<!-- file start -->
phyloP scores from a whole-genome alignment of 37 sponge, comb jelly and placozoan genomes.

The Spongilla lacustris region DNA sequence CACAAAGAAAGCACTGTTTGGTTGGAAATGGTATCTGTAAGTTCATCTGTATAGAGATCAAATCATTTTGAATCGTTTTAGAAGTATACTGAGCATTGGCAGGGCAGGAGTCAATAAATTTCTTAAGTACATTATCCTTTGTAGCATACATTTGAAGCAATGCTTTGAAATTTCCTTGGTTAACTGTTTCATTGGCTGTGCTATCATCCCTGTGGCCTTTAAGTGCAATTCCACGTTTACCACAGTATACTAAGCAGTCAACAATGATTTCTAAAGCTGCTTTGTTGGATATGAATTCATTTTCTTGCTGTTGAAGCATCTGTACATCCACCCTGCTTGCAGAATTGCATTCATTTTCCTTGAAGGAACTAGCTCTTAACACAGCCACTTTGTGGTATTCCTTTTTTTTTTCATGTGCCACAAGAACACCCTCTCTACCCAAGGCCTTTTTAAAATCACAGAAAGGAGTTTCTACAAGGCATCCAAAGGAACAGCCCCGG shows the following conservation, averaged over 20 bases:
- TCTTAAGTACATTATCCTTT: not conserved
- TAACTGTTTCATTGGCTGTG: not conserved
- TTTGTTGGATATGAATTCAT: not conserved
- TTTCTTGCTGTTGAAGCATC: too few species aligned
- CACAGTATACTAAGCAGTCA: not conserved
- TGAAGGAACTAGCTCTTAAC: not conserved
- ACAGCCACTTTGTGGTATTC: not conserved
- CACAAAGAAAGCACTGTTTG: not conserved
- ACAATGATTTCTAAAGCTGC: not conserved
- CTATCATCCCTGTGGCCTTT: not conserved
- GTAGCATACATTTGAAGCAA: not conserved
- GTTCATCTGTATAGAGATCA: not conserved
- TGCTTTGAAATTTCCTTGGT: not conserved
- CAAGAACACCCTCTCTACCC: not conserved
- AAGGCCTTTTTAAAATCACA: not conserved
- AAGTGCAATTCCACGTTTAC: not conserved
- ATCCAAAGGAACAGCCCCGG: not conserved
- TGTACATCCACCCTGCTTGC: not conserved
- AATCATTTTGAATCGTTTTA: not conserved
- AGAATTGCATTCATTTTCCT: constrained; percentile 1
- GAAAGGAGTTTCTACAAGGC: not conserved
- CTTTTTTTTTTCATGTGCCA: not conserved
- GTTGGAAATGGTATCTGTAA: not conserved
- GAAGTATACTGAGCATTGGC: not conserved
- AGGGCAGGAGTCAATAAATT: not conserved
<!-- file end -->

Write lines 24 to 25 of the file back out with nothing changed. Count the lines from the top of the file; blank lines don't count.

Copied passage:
- CTTTTTTTTTTCATGTGCCA: not conserved
- GTTGGAAATGGTATCTGTAA: not conserved